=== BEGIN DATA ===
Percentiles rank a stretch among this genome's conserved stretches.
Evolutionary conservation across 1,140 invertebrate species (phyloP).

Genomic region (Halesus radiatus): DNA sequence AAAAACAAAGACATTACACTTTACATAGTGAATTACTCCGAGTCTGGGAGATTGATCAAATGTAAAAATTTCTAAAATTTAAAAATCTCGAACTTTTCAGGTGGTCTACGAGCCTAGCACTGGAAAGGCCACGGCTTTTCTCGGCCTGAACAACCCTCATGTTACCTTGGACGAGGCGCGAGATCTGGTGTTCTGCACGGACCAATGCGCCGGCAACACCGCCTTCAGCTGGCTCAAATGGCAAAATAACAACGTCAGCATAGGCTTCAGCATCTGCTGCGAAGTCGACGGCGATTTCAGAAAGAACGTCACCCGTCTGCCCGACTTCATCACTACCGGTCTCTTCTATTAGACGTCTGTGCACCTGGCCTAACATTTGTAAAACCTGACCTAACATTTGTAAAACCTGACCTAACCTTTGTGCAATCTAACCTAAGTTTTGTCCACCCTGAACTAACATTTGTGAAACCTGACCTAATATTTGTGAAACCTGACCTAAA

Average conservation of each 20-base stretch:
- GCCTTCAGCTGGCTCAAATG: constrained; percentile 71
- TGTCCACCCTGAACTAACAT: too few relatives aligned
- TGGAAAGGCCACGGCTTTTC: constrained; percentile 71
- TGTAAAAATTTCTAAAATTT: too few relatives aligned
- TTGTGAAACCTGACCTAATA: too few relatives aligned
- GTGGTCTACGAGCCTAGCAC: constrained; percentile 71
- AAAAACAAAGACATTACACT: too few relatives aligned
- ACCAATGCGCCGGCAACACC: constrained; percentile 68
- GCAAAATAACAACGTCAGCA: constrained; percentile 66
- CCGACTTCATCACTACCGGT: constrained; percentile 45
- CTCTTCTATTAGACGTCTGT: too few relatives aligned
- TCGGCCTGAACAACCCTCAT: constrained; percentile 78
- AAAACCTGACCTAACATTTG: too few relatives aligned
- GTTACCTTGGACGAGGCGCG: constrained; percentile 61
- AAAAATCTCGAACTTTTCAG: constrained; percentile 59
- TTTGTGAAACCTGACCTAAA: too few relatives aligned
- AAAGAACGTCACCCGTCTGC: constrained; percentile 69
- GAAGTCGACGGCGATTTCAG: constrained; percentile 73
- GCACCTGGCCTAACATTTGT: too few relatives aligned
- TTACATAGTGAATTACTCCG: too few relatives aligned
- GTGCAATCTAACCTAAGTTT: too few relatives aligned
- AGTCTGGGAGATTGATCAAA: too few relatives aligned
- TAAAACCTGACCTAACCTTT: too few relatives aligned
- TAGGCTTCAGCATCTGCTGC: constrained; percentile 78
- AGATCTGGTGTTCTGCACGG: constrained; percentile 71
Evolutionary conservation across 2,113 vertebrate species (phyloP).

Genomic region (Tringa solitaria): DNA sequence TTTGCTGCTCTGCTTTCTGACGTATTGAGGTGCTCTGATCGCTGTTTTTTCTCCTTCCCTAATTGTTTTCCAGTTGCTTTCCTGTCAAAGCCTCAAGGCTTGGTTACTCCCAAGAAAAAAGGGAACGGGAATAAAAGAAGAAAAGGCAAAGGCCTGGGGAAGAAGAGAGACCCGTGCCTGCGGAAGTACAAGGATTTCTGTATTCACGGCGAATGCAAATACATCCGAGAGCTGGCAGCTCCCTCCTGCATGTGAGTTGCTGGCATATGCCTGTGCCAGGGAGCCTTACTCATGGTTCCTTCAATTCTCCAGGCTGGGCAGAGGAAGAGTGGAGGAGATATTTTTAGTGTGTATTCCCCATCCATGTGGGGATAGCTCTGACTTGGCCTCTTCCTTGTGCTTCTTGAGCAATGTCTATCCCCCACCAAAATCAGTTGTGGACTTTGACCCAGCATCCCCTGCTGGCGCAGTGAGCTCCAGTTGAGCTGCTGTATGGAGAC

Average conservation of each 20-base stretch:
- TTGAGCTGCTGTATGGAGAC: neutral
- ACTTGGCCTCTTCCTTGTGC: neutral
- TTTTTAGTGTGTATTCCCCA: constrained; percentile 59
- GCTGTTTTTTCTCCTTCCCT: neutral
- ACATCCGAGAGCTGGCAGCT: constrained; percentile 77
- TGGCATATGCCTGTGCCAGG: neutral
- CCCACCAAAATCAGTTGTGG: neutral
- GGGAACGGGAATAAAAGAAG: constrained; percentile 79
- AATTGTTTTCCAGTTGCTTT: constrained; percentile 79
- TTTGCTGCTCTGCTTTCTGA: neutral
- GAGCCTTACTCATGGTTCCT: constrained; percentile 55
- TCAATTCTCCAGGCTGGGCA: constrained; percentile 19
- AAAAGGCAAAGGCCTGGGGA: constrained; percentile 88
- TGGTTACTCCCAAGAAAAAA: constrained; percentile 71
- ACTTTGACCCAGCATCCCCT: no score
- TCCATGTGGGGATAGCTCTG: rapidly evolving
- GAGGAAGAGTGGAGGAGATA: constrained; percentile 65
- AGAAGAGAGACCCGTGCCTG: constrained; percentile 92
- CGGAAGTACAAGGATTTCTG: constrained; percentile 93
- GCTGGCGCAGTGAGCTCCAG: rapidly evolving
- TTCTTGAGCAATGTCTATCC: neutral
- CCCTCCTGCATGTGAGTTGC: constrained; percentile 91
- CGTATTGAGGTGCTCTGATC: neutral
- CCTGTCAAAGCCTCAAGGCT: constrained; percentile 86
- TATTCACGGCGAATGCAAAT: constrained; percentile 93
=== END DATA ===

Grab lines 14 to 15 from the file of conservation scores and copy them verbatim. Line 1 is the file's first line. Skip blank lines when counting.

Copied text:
- CCGACTTCATCACTACCGGT: constrained; percentile 45
- CTCTTCTATTAGACGTCTGT: too few relatives aligned